According to Schroders, “since the 1948 presidential election, U.S. equities have posted an average total return of 14.3% when a president has had to deal with a divided Congress, compared with a more modest increase of 13.0% with a unified government. Democratic presidents have posted gains of 18.8% with a divided Congress, versus 12.0% for their Republican counterparts.” 2

Another arguably counterintuitive lesson from history is that, when you remove the congressional make-up from the picture, the equity markets have surprisingly performed notably better under Democratic presidencies than Republican ones.

According to data from Morningstar, $10,000 invested in the Ibbotson U.S. Large Stock Index from January 2nd of 1961 through the end of 2023, but only invested during Republican presidencies would have grown to $102,293, while the same sum invested only during Democratic presidencies would have grown to over four times that amount or $500,476.

However, as is pointed out in that same report, to draw the conclusion that one should overweight stocks during Democratic administrations and underweight stocks during Republican administrations would miss the point entirely, as the $10,000 would have grown to a stunning $5,119,520, if it had remained fully invested through both Republican and Democratic administrations.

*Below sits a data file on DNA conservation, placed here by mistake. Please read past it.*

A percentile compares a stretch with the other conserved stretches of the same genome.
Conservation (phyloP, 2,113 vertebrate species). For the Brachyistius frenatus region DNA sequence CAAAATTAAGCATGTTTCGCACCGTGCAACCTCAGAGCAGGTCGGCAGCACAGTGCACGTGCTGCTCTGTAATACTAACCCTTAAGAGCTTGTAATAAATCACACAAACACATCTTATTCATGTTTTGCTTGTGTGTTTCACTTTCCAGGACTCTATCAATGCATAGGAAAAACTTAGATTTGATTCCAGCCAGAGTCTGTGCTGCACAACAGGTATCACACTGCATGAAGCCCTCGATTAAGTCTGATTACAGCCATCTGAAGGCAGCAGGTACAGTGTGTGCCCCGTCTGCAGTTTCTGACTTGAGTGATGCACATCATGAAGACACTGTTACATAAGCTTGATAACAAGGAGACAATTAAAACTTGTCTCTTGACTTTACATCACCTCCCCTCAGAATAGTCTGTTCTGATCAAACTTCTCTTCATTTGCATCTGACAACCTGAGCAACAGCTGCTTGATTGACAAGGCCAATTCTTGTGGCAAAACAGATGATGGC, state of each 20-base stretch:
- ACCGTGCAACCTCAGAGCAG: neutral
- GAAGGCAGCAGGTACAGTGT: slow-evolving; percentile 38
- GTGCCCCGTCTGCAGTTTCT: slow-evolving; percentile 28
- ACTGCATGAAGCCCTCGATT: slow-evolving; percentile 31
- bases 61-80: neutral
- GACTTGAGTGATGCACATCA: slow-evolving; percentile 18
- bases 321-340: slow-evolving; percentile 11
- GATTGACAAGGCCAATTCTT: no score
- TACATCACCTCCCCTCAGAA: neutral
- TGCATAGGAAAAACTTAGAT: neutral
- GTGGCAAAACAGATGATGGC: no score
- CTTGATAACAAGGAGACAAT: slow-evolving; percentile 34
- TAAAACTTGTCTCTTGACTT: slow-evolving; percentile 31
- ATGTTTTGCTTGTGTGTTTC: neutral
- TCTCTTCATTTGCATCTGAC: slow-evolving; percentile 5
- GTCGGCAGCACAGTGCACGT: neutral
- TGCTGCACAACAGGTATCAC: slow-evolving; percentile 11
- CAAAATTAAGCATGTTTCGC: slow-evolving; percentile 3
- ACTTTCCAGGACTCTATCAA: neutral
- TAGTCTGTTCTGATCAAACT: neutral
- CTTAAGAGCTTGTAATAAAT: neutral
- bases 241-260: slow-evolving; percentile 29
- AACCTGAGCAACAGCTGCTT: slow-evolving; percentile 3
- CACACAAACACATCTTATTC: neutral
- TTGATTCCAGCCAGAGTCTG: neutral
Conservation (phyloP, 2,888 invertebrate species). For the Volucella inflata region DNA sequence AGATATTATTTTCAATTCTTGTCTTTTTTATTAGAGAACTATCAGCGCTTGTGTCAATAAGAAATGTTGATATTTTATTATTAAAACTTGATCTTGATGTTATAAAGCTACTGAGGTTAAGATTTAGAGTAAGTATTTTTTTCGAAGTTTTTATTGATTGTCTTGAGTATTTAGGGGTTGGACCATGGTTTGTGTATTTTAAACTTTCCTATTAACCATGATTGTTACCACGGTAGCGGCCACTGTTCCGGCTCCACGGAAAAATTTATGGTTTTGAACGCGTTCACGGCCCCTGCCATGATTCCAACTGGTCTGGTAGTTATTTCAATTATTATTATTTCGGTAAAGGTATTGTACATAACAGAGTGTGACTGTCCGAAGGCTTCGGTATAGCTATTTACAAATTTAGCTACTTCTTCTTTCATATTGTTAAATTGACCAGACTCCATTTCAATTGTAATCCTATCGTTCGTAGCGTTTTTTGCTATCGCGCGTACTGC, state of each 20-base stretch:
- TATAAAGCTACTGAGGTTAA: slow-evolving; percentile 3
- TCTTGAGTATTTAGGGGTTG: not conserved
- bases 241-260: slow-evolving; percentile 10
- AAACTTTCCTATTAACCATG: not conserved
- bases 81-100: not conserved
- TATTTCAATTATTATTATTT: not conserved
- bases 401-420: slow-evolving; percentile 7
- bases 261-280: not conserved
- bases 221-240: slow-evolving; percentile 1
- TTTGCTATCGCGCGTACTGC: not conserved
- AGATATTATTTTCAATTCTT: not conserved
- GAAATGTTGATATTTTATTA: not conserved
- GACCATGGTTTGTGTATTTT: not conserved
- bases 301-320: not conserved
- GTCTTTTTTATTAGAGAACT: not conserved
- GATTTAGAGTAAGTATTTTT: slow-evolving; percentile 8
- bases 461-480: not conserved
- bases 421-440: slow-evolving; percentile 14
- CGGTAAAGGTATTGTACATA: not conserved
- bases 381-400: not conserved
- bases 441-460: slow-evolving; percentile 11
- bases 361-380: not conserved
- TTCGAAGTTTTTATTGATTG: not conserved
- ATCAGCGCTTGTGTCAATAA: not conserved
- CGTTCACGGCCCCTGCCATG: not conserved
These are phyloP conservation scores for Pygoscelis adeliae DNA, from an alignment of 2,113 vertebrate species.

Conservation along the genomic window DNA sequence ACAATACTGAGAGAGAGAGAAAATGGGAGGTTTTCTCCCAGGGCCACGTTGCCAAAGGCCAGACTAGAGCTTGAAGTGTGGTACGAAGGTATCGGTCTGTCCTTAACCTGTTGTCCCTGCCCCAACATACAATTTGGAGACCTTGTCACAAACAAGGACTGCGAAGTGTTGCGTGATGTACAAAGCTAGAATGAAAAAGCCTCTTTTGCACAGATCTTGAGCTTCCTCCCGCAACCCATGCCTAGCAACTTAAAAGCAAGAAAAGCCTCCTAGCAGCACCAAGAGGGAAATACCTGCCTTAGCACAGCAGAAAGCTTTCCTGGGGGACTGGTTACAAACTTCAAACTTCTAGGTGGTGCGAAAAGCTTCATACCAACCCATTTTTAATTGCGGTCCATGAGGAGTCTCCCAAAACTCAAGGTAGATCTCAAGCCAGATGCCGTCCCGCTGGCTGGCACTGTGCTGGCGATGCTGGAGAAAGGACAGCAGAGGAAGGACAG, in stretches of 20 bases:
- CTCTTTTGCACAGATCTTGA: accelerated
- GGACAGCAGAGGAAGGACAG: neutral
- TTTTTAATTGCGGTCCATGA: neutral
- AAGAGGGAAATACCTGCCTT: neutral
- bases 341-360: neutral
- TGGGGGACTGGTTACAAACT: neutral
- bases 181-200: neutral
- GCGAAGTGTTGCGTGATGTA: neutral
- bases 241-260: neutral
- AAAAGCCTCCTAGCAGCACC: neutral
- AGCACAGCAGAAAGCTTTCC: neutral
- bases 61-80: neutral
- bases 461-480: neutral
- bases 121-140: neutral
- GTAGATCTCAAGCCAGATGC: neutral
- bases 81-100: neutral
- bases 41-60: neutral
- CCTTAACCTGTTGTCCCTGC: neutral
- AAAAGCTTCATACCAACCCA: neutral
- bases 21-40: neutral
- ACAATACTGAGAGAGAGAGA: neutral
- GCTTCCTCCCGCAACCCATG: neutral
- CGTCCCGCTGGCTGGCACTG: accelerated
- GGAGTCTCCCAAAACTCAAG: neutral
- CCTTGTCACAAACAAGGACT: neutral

The lesson from history is that investors should largely ignore the political environment and stay invested (or at least not modify a portfolio allocation for purely political reasons).

That is not to suggest that there are no idiosyncratic relationships between the political cycle and markets.  For example, we previously noted that investors tend to hate uncertainty, and there is little doubt that election years introduce a whole new level of uncertainty into the investing environment, which helps to explain why investors have historically poured money into the safety of money market funds during election years, while greatly reducing new investment into the equity markets.

However, once election-year uncertainty is replaced by post-election clarity, investors have historically reversed course and shifted their investment flows from the safety of money market funds to the greater upside potential of stocks.

There is also a prevalent fallacy about the Federal Reserve during election years that we would like to address, as it could be of great importance this election year, when the Federal Reserve has made very clear their expectations that they will start lowering rates sometime in 2024. 

The Federal Reserve operates as an independent agency of the Federal Government, and this independence is broadly accepted as being requisite for them to be able to effectively do their job.  

This independence is granted to them by Congress.  As such, the Fed has a long history of going to great lengths to avoid even the slightest suggestion of partisanship, which has led to a broadly held perception that the Federal Reserve will avoid making changes to monetary policy as we approach the elections, so to avoid any perception that they are trying to influence the outcome.